the provisions within the terms of service (‘TOS’) of the social media behemoths of today — Facebook, YouTube, Twitter and the Wikimedia Foundation. In particular, it examines the main provisions that purport to regulate, from a copyright perspective, generative activities on social media sites. This empirical work is undertaken so that the article can shed light on the relationship between the contractual and copyright regimes. To do so, the article identifies the instances where the contractual regime is to some extent aligned with the copyright regime, and further, where there are potential incompatibilities between the two regimes. It also refers to the legal position in the United States, as a result of the nationality of the companies operating the social media sites examined. Additionally, this article makes references to the legal positions in the United Kingdom and Australia, to draw attention to the potential implications of the TOS on social media site users in other jurisdictions. The discussions in the early part of the article lead readers to its conclusion on the appropriate role for TOS, vis-à-vis the copyright regime, in regulating generative activities on social media sites. Its concern is a real one and can serve as a platform for future scholarly contributions to the field, given the worldwide usage of social media sites.
18 December 2014
'Terms of Service on Social Media Sites' by Corinne Hui Yun Tan in (2014) 19(2) Media and Arts Law Review 195-220 considers
14 December 2014
The Productivity Commission has released its 2014 Indigenous Expenditure Report, providing estimates of Australian, State and Territory government expenditure on services provided to Aboriginal and Torres Strait Islander Australians.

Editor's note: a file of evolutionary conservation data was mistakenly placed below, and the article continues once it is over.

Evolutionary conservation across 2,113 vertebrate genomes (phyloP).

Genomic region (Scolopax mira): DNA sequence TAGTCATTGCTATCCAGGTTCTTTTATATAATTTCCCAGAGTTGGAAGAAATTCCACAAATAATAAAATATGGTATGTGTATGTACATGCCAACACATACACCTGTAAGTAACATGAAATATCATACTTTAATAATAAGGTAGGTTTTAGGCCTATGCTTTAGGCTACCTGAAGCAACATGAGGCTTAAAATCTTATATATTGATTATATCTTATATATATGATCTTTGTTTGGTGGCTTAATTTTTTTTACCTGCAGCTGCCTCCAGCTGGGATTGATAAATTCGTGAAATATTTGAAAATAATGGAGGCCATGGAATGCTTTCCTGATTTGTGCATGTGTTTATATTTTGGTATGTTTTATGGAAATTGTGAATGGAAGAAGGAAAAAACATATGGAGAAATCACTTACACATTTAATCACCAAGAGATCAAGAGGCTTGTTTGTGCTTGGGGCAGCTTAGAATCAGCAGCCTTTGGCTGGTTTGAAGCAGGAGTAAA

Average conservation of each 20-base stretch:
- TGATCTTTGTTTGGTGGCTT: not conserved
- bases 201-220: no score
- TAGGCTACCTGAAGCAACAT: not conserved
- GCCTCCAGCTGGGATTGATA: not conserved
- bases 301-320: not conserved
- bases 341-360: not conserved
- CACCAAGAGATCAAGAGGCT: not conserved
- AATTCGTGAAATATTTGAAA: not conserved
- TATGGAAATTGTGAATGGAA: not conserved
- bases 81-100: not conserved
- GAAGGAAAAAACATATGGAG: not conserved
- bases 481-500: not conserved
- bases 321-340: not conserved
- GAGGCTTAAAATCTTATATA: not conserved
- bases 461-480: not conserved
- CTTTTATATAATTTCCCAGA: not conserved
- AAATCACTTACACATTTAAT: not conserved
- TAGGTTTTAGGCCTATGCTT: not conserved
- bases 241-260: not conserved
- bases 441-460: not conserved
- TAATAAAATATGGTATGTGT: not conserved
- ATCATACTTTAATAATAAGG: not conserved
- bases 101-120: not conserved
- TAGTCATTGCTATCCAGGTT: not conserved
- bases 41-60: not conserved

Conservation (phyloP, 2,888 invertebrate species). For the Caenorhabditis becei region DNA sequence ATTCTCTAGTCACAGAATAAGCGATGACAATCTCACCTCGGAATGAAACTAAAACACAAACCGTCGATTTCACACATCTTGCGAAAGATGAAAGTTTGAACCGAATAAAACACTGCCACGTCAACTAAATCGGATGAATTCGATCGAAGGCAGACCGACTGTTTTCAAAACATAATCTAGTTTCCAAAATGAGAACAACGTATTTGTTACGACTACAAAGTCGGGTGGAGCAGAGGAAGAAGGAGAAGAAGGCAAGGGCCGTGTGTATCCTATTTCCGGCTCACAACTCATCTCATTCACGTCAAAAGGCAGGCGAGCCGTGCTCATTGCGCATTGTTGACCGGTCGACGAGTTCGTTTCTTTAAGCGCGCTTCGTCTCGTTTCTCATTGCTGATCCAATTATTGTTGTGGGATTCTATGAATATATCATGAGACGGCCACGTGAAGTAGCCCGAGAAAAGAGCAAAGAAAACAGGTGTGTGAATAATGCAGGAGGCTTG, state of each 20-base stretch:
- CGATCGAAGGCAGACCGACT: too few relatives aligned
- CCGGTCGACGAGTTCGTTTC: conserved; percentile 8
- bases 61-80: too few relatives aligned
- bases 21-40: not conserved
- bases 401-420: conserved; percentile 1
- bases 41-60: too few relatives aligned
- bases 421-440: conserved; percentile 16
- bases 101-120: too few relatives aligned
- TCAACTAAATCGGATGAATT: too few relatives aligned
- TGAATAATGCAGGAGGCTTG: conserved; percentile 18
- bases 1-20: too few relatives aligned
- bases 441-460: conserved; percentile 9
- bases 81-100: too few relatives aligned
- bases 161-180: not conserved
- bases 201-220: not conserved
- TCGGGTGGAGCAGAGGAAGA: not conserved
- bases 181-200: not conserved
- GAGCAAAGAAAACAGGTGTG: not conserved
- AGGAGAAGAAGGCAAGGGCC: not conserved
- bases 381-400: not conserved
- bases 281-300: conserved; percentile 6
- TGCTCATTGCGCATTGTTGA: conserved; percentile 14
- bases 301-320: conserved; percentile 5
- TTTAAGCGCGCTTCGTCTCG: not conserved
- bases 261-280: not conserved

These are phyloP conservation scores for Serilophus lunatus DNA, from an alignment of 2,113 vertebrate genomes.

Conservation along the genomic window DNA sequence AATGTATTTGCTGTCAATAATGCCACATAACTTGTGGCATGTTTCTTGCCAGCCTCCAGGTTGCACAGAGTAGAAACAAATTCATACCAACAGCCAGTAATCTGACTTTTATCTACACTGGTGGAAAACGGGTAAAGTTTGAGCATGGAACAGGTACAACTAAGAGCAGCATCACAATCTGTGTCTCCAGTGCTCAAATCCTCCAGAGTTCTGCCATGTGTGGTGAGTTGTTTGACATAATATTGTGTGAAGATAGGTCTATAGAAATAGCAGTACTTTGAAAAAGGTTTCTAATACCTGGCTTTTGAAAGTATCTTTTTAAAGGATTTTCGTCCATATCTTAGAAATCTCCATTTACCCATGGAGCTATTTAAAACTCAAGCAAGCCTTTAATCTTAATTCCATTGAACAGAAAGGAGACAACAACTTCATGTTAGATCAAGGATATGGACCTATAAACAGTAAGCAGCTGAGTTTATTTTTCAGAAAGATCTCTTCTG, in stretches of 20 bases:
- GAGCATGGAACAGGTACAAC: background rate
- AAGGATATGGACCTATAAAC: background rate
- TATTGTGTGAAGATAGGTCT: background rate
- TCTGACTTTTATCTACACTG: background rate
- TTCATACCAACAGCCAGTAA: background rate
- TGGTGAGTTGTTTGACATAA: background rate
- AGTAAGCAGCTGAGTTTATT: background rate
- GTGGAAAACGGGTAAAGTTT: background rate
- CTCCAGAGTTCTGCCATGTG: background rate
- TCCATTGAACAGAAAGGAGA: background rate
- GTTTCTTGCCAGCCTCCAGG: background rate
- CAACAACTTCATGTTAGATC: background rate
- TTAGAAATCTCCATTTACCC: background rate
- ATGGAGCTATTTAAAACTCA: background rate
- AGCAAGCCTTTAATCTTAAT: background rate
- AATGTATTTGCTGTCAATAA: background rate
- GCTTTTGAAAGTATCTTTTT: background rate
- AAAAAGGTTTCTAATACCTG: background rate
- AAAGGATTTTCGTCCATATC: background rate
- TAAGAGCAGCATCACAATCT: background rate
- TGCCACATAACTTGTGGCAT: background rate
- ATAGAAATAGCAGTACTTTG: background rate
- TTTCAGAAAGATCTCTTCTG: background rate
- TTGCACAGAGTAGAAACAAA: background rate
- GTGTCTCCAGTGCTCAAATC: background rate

- Total direct expenditure on services for Aboriginal and Torres Strait Islander Australians in 2012-13 was estimated to be $30.3 billion, accounting for 6.1 per cent of total direct general government expenditure. Aboriginal and Torres Strait Islander Australians made up 3.0 per cent of the population in 2013.
- Indigenous expenditure increased in real terms by $5.0 billion (19.9 per cent) from 2008-09 to 2012-13, while non-Indigenous expenditure increased by 9.0 per cent. Expenditure per Aboriginal and Torres Strait Islander person increased by 10.3 per cent, and expenditure per non Indigenous person increased by 2.2 per cent.
- Estimated expenditure per person in 2012-13 was $43 449 for Aboriginal and Torres Strait Islander Australians, compared with $20 900 for other Australians (a ratio of 2.08 to 1 - an increase from a ratio of 1.93 to 1 in 2008-09). The $22 550 per person difference in 2012-13 reflected the combined effects of: greater intensity of service use ($15 438 or 68.5 per cent) - because of greater need, and because of the younger age profile of the population higher cost of providing services ($7112 or 31.5 per cent) - for example, because of location, or because targeted services are provided in addition to mainstream services (for example, Indigenous liaison officers in hospitals).
- Total direct expenditure on services for Aboriginal and Torres Strait Islander Australians in 2012-13 was made up of: $24.7 billion (or $35 313 per person) on services where expenditure is directly related to service use (a proxy for 'on the ground' services) $5.7 billion (or $8137 per person) on services where expenditure is attributed on the basis of their share of the population (expenditure in areas such as defence, foreign affairs and industry assistance, which benefits all Australians equally).
- The Australian Government accounted for $14.1 billion (46.6 per cent) of direct Indigenous expenditure in 2012-13 (an increase of $2.4 billion (20.3 per cent) in real terms from 2008-09) with the remaining $16.2 billion (53.4 per cent) provided by State and Territory governments (an increase of $2.6 billion (19.5 per cent) in real terms from 2008-09).
- Mainstream services accounted for $24.7 billion (81.4 per cent) of direct Indigenous expenditure in 2012-13 (a real increase of $5.1 billion (26.0 per cent) from 2008-09) with the remaining $5.6 billion (18.6 per cent) provided through Indigenous specific (targeted) services (a real decrease of $0.1 billion (1.2 per cent) from 2008-09).